"Bootie Mashup is a nightclub party and online music site."

Monika: How would you define Bootie Mashup? It is a radio channel and event platform, isn't it? What inspired you to launch it?
Adriana: Bootie Mashup is a nightclub party and online music site. In the Before Times, we produced regular mashup parties in San Francisco, Los Angeles, Seattle, and many other cities. We now also have a Twitch channel where, even with events shut down due to Covid-19, we are still able to do DJ sets and host theme parties. In addition to that, we have a 24/7 internet radio station, a Patreon page, and we post mashups and mixtapes to our website on a regular basis.
Monika: How do you come up with your mashups? Is it like you think of some artists that have something in common, and then you try to mix it up?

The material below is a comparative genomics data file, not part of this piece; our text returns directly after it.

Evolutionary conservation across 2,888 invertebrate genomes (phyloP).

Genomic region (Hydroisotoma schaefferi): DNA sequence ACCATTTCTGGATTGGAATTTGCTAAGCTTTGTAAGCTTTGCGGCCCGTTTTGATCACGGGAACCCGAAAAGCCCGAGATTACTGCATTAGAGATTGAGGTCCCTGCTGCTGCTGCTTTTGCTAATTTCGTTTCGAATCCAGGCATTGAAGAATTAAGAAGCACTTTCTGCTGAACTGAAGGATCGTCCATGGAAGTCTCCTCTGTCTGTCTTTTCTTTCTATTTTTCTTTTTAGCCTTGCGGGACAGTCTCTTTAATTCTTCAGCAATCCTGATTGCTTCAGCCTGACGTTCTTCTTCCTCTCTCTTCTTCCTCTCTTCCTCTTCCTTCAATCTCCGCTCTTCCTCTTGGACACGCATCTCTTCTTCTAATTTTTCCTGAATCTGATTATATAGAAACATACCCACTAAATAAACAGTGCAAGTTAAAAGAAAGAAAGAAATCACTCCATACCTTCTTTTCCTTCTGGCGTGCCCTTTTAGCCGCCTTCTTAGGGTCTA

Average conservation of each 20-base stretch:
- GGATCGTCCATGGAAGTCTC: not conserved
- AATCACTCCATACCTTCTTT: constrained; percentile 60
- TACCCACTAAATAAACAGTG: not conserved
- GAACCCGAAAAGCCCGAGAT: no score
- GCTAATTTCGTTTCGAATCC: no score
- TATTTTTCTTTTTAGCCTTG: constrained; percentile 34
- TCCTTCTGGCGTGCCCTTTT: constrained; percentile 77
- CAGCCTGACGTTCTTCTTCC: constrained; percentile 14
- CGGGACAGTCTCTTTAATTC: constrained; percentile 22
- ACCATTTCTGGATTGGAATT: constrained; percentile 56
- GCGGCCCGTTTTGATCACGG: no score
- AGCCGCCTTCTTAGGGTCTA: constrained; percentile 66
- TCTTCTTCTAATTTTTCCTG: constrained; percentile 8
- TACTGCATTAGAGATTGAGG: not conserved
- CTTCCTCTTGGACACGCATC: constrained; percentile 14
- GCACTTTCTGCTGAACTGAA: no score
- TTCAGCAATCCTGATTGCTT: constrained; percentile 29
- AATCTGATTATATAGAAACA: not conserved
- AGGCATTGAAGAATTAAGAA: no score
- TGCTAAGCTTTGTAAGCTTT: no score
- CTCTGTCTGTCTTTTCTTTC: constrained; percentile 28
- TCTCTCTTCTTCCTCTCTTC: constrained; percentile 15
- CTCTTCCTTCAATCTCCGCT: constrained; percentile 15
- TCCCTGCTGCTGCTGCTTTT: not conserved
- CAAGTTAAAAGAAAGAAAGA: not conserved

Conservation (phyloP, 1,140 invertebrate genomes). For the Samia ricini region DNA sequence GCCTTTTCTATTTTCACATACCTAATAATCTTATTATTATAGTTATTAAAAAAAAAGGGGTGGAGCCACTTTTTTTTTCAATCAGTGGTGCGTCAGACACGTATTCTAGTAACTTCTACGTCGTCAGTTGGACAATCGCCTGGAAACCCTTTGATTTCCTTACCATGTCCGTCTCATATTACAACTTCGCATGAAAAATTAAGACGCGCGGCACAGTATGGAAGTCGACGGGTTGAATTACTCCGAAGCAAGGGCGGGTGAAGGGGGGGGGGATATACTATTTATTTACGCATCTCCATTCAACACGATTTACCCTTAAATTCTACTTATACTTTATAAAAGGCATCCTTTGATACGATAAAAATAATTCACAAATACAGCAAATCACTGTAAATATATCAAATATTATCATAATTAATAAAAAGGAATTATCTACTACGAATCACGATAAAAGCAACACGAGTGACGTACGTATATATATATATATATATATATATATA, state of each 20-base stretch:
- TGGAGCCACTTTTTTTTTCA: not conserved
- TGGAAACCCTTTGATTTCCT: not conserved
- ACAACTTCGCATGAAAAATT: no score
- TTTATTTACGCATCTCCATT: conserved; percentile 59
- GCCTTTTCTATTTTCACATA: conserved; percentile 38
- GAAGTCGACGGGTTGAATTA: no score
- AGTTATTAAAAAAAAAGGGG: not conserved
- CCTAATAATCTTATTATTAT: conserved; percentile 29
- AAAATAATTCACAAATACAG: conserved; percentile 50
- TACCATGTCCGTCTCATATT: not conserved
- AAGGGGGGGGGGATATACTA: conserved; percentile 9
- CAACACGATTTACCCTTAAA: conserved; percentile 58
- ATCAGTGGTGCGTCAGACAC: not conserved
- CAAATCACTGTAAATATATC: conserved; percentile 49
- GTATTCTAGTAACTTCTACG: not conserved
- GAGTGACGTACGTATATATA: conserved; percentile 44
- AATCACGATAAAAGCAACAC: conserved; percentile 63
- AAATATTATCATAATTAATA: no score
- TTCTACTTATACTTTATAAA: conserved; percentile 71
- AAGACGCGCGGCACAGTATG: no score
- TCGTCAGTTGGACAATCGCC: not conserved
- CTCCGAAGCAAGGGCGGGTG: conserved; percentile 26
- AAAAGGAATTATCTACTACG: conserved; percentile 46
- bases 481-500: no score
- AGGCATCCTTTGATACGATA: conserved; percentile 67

Adriana: It depends. Sometimes there’s a song I just want to mash up so I can DJ it at our parties, and other times I just hear two songs fitting well together in my head.
Monika: In addition, you are a performer and DJ. What kind of events and performances do you usually produce?
Adriana: I DJ at the Bootie Mashup parties, of course, but I’m also the singer in the world’s first live mashup rock band, Smash-Up Derby. I also do burlesque, often with live vocals. 
Monika: Did the transition change you as an artist and your perception of the world? 
Adriana: About the only thing it did was push me into trying out burlesque! Such a cliché — “oh, I’ve got boobs now, let’s do burlesque!” LOL. But overall, not really. I was pretty much already “socially transitioned” when I started performing back in the ‘90s. I was ALWAYS femme on stage. Starting medical transition five years ago was just an “add-on” to where I’d already mentally been for years.